On Wednesday 20th November, history was made as the British Army invited Sikhs to the prestigious Indian Army Memorial Room at Royal Military Academy Sandhurst to pay tribute to the enduring legacy of Sikhs who served Great Britain.

    “Sikhs At Sandhurst” was a first, and a phenomenally successful event.  One which I’m proud to have been involved in organising.

    Visitors were greeted with the lovely smell of vegetarian food, kindly laid on by Punjab Restaurant (Covent Garden) who are themselves great supporters of Sikh heritage events.

    School pupils from Upton Court Grammar (Slough) and Guru Nanak Academy (Hayes) were given a tour of the historic Old College building by the Curator of the Sandhurst Collection, and got to hear about the heritage contained therein.

    The event proper began with a welcome by Colonel Vickers (above left) from the Royal Military Academy – himself a 5th generation British officer – who knew full well the contributions the Sikhs have made.

    Lt Colonel John Kendall from the Army’s Civil Engagement then introduced the first element of the afternoon – my film from which the event took it’s name and which explores the history of Sikhs at Sandhurst (you can watch it for free here).

    An Army panel consisting of British Sikhs was then introduced – two male Sikh officers, a female soldier and the Sikh Chaplain to HM Armed Forces.  The audience got to ask questions of them, ranging from what inspired them to conflicts they’ve fought in.

    Then I was introduced to speak (left).  I delivered my speech to launch “Saragarhi: The Forgotten Battle” , spoke about the defeat of the Sikhs after the Anglo-Sikh wars and how they were recruited and utilised by the British – and proved on the frontier their bravery, dedication and heroism.  These qualities turned the once-foes into staunch allies and friends.  I then took some rather interesting questions from an engaged audience, who I’m glad to say were very positive towards my research.

    The event drew to a close with book signings and meeting many of those who attended.  And media interviews.

    My only regret of the event was we couldn’t get more people in – we were fully booked within days of announcing the programme and couldn’t hold more than the +130 guests who came!  Nonetheless we had a fantastic and diverse audience, ranging from school children to businessmen, professionals and some veterans.  Our international guests included people from India and the USA.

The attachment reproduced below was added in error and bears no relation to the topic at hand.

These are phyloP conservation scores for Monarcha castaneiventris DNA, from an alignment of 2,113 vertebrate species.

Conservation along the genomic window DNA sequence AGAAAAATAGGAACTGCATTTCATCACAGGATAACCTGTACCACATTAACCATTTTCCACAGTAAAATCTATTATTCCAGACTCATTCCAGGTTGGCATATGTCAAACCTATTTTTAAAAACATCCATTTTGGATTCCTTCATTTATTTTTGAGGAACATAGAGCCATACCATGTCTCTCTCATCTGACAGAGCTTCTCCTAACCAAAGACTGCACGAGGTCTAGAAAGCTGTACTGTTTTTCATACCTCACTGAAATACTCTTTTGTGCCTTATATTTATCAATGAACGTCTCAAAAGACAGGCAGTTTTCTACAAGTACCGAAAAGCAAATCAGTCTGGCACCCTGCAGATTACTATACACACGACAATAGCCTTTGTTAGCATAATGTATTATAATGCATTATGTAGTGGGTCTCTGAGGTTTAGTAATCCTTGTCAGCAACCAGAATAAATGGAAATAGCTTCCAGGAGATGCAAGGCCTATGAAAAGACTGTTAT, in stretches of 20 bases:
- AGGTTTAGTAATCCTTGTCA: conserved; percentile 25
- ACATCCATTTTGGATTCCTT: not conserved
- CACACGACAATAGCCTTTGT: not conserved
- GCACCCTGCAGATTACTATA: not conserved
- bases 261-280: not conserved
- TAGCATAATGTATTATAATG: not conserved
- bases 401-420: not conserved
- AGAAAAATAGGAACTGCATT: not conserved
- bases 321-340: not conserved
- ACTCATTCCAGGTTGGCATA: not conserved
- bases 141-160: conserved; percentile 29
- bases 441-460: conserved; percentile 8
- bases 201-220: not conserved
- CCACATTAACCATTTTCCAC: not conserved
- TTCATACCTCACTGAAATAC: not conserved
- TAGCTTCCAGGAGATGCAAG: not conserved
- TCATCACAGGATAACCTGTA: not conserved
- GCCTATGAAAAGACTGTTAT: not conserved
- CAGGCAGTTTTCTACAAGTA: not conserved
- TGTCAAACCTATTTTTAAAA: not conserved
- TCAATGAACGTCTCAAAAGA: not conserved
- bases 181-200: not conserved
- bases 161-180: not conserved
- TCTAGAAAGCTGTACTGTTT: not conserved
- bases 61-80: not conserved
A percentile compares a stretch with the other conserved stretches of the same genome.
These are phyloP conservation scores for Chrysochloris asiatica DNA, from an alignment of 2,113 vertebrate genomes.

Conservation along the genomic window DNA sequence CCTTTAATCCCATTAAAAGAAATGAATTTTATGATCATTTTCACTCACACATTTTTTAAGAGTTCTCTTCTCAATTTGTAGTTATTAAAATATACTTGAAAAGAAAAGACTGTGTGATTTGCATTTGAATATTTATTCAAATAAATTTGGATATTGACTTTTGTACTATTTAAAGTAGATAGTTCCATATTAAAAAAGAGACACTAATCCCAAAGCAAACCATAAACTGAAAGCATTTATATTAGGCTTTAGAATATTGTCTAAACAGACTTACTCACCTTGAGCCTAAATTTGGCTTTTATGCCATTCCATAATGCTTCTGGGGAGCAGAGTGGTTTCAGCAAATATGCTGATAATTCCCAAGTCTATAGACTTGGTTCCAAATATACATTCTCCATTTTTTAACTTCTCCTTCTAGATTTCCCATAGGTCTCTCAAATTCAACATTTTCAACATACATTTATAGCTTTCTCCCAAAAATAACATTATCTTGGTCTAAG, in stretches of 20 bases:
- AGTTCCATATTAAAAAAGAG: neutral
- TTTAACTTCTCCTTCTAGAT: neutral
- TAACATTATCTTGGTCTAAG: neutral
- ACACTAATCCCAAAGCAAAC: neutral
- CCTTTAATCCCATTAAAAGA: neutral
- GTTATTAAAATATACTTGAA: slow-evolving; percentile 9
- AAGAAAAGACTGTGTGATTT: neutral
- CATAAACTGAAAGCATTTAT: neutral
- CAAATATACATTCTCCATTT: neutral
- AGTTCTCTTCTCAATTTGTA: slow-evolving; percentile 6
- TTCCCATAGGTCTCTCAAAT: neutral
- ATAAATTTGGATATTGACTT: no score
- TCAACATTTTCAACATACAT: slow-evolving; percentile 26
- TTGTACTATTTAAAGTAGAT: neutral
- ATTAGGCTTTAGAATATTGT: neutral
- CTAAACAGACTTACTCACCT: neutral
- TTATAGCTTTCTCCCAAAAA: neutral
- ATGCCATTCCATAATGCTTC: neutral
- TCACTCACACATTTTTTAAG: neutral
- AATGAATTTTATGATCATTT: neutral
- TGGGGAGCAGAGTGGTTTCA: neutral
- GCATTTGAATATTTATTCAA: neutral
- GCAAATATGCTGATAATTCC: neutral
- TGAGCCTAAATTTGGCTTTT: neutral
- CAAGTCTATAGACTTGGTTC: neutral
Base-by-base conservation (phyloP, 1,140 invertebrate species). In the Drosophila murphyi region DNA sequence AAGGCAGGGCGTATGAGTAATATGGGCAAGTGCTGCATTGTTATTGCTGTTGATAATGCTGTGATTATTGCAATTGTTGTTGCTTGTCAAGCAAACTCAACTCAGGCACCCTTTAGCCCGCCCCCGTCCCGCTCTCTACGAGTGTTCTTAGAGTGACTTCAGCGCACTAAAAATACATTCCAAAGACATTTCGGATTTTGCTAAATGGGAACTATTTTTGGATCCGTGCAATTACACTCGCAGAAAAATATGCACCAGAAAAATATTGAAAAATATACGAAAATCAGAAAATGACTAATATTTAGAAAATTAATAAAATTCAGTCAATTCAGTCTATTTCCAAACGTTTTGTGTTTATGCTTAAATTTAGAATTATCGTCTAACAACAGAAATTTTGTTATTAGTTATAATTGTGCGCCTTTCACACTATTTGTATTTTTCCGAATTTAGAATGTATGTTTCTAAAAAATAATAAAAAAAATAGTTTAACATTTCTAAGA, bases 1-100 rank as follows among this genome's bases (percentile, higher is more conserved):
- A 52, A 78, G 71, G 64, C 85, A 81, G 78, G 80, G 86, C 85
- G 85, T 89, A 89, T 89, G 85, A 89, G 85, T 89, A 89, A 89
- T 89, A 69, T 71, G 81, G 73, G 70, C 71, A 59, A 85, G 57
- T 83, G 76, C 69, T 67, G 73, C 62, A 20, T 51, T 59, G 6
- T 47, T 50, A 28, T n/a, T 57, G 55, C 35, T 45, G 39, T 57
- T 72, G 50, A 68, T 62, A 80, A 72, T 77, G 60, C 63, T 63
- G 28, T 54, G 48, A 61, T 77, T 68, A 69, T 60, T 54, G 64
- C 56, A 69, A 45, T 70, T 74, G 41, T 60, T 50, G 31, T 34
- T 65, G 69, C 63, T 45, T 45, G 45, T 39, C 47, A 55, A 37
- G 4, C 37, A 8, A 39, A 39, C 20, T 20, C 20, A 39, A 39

Below are some of the comment’s we’ve received about the launch.  I would appreciate your thoughts too so please reply to this post if you attended, or if you would like to in future:

    “I felt that the event had taken me through a journey in time from the birth of the Khalsa reminding us of the Sikh values that were bestowed upon us by Guru Gobind Singh Ji, to the battle in 1897, to the World Wars and then introducing us to 4 of the Sikhs currently serving in the British forces. Bridging over 100 years of history of the Sikhs serving  in the British forces was effortless and inspiring.  Every aspect of the event was organised and executed perfectly.” Surbjit Chadda

    “I was privileged to be there and participate. The speakers, all of them, were superb. My special thanks to the organisers who spared no effort into making the event a complete success.  Great credit to the author Jay Singh-Sohal for publishing the book.  The news of the event last Wednesday (20th inst.) at Sandhurst should spread in the community and I hope more young Sikhs will come forward to join the armed forces.”  Rajinder Singh